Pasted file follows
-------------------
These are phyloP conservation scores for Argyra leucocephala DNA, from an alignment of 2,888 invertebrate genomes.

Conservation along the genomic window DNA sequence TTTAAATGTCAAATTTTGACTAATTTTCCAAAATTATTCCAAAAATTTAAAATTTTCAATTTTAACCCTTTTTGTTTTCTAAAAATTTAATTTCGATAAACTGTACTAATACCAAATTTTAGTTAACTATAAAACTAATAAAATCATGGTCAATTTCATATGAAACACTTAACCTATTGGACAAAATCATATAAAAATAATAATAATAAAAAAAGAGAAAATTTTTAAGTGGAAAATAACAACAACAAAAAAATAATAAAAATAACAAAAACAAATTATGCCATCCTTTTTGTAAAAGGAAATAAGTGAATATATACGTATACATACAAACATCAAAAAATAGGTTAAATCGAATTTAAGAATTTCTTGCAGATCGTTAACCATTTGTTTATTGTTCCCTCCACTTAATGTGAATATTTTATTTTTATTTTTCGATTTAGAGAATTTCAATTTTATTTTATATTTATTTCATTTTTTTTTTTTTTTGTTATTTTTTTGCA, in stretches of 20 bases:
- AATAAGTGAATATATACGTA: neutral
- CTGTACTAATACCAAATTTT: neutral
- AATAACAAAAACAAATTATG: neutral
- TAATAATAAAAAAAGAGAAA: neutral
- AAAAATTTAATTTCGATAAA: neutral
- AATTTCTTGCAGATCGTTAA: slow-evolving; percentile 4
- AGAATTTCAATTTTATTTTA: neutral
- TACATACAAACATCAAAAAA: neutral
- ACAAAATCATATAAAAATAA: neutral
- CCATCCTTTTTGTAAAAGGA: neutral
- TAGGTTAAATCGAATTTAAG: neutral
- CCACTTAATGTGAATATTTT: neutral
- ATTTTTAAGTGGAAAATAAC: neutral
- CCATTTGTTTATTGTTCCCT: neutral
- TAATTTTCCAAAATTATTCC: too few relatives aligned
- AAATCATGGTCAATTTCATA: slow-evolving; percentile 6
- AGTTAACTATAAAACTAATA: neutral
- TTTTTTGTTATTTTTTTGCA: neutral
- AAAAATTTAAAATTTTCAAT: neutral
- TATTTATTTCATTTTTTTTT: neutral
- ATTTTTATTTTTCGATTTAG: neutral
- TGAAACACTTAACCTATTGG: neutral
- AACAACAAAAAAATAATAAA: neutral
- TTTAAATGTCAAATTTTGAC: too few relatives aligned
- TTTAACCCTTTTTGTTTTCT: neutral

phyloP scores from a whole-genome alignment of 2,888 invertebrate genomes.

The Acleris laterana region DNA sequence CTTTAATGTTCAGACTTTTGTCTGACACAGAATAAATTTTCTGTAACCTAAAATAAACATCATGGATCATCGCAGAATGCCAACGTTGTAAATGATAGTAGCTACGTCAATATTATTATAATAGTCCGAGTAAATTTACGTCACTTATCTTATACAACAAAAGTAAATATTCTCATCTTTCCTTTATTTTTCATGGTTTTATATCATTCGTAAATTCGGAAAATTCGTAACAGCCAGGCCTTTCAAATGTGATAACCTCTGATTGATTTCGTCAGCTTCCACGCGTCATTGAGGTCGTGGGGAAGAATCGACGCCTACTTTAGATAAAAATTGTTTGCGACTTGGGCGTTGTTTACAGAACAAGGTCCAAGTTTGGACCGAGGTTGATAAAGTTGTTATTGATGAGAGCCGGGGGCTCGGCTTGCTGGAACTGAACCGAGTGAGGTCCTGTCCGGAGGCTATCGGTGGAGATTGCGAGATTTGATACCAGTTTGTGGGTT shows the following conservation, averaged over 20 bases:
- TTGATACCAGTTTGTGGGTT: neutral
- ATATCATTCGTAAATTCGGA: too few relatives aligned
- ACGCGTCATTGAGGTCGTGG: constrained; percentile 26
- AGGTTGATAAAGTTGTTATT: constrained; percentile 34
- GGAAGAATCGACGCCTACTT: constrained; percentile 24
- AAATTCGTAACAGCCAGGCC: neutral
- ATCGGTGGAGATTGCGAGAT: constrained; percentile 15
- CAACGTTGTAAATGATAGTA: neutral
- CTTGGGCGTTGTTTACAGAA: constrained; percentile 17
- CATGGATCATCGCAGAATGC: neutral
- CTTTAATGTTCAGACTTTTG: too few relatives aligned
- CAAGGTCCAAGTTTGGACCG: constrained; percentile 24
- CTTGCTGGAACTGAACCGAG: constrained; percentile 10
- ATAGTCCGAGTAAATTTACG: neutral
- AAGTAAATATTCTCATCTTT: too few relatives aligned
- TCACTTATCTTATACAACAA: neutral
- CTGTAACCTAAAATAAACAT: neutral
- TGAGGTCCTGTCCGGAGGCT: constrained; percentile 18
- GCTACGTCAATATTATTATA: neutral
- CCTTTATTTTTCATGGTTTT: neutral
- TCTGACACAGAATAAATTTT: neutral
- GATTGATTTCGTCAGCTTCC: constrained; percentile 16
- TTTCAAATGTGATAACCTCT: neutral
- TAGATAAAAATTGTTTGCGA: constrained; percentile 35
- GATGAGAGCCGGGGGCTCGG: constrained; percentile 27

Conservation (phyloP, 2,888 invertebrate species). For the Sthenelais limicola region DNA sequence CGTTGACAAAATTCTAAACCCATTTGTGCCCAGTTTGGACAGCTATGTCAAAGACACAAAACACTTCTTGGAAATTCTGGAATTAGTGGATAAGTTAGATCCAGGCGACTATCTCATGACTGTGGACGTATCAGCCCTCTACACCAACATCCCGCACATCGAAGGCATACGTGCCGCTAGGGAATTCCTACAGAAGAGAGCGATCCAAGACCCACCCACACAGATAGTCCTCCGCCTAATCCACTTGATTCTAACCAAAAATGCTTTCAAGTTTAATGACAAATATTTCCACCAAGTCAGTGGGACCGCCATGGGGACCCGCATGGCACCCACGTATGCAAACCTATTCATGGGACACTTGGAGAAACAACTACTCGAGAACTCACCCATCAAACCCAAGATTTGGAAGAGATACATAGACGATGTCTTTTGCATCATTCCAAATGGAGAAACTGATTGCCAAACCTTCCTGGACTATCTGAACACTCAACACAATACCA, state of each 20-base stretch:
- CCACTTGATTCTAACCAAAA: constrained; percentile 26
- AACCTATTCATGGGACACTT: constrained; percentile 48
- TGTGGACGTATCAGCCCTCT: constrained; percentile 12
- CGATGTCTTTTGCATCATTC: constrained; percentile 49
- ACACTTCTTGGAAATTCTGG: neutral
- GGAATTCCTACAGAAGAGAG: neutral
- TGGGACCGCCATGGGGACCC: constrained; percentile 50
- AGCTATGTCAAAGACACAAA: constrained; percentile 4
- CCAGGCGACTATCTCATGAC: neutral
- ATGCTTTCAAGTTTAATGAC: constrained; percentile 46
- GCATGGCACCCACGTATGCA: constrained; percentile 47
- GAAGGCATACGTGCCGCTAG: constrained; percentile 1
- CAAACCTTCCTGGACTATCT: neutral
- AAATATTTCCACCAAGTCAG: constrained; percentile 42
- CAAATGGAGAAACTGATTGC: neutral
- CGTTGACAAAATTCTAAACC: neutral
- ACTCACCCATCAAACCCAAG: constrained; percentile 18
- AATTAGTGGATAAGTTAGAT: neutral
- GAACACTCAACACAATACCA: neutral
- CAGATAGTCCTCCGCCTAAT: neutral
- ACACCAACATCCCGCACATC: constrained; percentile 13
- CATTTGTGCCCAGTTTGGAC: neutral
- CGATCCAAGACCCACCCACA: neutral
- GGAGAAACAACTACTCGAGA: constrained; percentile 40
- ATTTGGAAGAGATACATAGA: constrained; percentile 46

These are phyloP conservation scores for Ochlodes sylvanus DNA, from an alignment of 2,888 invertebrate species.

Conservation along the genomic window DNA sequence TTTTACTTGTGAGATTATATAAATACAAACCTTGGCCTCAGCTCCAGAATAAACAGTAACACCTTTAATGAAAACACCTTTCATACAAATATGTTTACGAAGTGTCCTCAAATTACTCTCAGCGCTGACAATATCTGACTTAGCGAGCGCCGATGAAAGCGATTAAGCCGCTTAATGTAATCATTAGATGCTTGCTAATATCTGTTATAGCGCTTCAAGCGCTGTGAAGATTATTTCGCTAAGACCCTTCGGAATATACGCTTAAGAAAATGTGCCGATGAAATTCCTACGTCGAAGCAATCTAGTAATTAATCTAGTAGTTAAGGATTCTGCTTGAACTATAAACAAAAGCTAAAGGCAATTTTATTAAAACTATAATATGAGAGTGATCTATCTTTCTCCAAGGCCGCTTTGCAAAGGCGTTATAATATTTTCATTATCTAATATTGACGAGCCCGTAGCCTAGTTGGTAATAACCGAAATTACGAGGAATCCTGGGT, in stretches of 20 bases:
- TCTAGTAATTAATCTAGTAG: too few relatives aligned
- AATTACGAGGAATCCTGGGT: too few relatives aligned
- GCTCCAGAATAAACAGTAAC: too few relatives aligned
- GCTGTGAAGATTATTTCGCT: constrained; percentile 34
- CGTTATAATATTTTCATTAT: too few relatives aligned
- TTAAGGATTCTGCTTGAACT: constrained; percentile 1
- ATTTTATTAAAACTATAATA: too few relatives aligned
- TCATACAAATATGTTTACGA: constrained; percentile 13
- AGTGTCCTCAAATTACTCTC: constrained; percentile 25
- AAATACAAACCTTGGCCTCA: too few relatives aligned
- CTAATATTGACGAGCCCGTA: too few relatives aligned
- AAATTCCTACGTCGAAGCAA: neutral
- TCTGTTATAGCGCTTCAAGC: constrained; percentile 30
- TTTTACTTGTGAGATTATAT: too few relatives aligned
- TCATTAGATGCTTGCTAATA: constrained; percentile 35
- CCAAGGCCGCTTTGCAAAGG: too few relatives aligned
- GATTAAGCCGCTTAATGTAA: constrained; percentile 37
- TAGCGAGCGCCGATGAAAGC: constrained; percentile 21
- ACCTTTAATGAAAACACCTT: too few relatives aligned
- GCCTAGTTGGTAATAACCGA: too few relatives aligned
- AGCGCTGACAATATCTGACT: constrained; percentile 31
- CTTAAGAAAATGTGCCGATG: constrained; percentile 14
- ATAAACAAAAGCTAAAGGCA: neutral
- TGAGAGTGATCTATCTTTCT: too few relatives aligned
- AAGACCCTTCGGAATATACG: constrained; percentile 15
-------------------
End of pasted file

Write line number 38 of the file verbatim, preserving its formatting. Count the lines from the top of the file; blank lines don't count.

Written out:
- CTTGGGCGTTGTTTACAGAA: constrained; percentile 17